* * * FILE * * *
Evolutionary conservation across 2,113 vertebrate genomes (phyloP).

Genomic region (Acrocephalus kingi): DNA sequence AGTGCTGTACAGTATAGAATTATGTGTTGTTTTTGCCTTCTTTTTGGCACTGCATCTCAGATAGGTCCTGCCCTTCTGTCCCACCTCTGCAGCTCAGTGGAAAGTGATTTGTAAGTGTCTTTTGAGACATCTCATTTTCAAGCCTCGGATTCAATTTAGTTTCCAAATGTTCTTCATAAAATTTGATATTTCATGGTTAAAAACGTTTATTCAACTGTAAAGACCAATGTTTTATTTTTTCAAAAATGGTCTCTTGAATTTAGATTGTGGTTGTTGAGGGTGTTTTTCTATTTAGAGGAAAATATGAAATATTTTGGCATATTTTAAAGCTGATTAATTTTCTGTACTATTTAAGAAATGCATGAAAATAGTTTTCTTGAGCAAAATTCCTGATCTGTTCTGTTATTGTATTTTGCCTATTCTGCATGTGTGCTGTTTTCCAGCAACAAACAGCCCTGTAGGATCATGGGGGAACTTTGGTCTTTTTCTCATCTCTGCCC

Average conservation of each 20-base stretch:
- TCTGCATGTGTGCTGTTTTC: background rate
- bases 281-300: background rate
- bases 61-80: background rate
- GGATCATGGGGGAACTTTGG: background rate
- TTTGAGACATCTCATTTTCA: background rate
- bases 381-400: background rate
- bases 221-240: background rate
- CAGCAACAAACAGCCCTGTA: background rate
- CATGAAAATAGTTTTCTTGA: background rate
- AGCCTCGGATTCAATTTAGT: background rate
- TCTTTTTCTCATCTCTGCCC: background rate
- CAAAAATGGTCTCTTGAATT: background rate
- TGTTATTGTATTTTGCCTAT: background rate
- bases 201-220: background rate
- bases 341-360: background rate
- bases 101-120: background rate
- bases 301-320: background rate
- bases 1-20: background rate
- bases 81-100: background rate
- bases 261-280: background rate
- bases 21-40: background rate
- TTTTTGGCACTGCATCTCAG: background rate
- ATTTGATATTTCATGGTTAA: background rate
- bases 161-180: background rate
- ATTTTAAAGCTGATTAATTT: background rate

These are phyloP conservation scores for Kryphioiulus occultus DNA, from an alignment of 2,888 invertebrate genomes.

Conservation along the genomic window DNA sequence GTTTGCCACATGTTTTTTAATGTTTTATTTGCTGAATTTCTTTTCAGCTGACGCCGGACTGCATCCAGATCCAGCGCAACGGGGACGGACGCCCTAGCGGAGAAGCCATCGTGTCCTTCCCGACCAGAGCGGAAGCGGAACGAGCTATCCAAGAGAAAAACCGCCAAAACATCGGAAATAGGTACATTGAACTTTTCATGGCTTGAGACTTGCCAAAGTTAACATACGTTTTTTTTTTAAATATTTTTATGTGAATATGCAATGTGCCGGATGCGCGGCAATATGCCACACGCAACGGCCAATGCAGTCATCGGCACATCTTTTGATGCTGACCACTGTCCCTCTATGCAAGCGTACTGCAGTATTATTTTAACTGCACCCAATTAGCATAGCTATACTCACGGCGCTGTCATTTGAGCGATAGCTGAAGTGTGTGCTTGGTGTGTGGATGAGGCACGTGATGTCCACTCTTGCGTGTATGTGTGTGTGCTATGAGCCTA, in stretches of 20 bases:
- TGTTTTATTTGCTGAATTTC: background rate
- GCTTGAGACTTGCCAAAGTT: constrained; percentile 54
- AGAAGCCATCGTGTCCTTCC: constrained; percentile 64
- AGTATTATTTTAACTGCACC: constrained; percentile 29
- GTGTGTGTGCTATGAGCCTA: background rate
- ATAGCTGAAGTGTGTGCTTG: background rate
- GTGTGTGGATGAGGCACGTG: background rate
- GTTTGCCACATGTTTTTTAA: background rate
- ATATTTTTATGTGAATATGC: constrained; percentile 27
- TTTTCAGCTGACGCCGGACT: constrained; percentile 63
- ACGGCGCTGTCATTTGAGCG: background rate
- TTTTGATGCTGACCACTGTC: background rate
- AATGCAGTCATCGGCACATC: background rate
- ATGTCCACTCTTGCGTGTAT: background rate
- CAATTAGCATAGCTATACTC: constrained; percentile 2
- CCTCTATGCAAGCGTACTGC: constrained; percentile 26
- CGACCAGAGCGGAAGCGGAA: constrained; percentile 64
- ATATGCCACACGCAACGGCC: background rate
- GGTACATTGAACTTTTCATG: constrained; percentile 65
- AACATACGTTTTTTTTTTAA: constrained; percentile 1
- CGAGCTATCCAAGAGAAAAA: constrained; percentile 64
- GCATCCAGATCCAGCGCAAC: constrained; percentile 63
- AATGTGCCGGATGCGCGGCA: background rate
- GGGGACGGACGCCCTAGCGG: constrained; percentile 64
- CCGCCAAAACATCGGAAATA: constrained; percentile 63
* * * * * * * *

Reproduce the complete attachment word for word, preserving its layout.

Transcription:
Evolutionary conservation across 2,113 vertebrate genomes (phyloP).

Genomic region (Acrocephalus kingi): DNA sequence AGTGCTGTACAGTATAGAATTATGTGTTGTTTTTGCCTTCTTTTTGGCACTGCATCTCAGATAGGTCCTGCCCTTCTGTCCCACCTCTGCAGCTCAGTGGAAAGTGATTTGTAAGTGTCTTTTGAGACATCTCATTTTCAAGCCTCGGATTCAATTTAGTTTCCAAATGTTCTTCATAAAATTTGATATTTCATGGTTAAAAACGTTTATTCAACTGTAAAGACCAATGTTTTATTTTTTCAAAAATGGTCTCTTGAATTTAGATTGTGGTTGTTGAGGGTGTTTTTCTATTTAGAGGAAAATATGAAATATTTTGGCATATTTTAAAGCTGATTAATTTTCTGTACTATTTAAGAAATGCATGAAAATAGTTTTCTTGAGCAAAATTCCTGATCTGTTCTGTTATTGTATTTTGCCTATTCTGCATGTGTGCTGTTTTCCAGCAACAAACAGCCCTGTAGGATCATGGGGGAACTTTGGTCTTTTTCTCATCTCTGCCC

Average conservation of each 20-base stretch:
- TCTGCATGTGTGCTGTTTTC: background rate
- bases 281-300: background rate
- bases 61-80: background rate
- GGATCATGGGGGAACTTTGG: background rate
- TTTGAGACATCTCATTTTCA: background rate
- bases 381-400: background rate
- bases 221-240: background rate
- CAGCAACAAACAGCCCTGTA: background rate
- CATGAAAATAGTTTTCTTGA: background rate
- AGCCTCGGATTCAATTTAGT: background rate
- TCTTTTTCTCATCTCTGCCC: background rate
- CAAAAATGGTCTCTTGAATT: background rate
- TGTTATTGTATTTTGCCTAT: background rate
- bases 201-220: background rate
- bases 341-360: background rate
- bases 101-120: background rate
- bases 301-320: background rate
- bases 1-20: background rate
- bases 81-100: background rate
- bases 261-280: background rate
- bases 21-40: background rate
- TTTTTGGCACTGCATCTCAG: background rate
- ATTTGATATTTCATGGTTAA: background rate
- bases 161-180: background rate
- ATTTTAAAGCTGATTAATTT: background rate

These are phyloP conservation scores for Kryphioiulus occultus DNA, from an alignment of 2,888 invertebrate genomes.

Conservation along the genomic window DNA sequence GTTTGCCACATGTTTTTTAATGTTTTATTTGCTGAATTTCTTTTCAGCTGACGCCGGACTGCATCCAGATCCAGCGCAACGGGGACGGACGCCCTAGCGGAGAAGCCATCGTGTCCTTCCCGACCAGAGCGGAAGCGGAACGAGCTATCCAAGAGAAAAACCGCCAAAACATCGGAAATAGGTACATTGAACTTTTCATGGCTTGAGACTTGCCAAAGTTAACATACGTTTTTTTTTTAAATATTTTTATGTGAATATGCAATGTGCCGGATGCGCGGCAATATGCCACACGCAACGGCCAATGCAGTCATCGGCACATCTTTTGATGCTGACCACTGTCCCTCTATGCAAGCGTACTGCAGTATTATTTTAACTGCACCCAATTAGCATAGCTATACTCACGGCGCTGTCATTTGAGCGATAGCTGAAGTGTGTGCTTGGTGTGTGGATGAGGCACGTGATGTCCACTCTTGCGTGTATGTGTGTGTGCTATGAGCCTA, in stretches of 20 bases:
- TGTTTTATTTGCTGAATTTC: background rate
- GCTTGAGACTTGCCAAAGTT: constrained; percentile 54
- AGAAGCCATCGTGTCCTTCC: constrained; percentile 64
- AGTATTATTTTAACTGCACC: constrained; percentile 29
- GTGTGTGTGCTATGAGCCTA: background rate
- ATAGCTGAAGTGTGTGCTTG: background rate
- GTGTGTGGATGAGGCACGTG: background rate
- GTTTGCCACATGTTTTTTAA: background rate
- ATATTTTTATGTGAATATGC: constrained; percentile 27
- TTTTCAGCTGACGCCGGACT: constrained; percentile 63
- ACGGCGCTGTCATTTGAGCG: background rate
- TTTTGATGCTGACCACTGTC: background rate
- AATGCAGTCATCGGCACATC: background rate
- ATGTCCACTCTTGCGTGTAT: background rate
- CAATTAGCATAGCTATACTC: constrained; percentile 2
- CCTCTATGCAAGCGTACTGC: constrained; percentile 26
- CGACCAGAGCGGAAGCGGAA: constrained; percentile 64
- ATATGCCACACGCAACGGCC: background rate
- GGTACATTGAACTTTTCATG: constrained; percentile 65
- AACATACGTTTTTTTTTTAA: constrained; percentile 1
- CGAGCTATCCAAGAGAAAAA: constrained; percentile 64
- GCATCCAGATCCAGCGCAAC: constrained; percentile 63
- AATGTGCCGGATGCGCGGCA: background rate
- GGGGACGGACGCCCTAGCGG: constrained; percentile 64
- CCGCCAAAACATCGGAAATA: constrained; percentile 63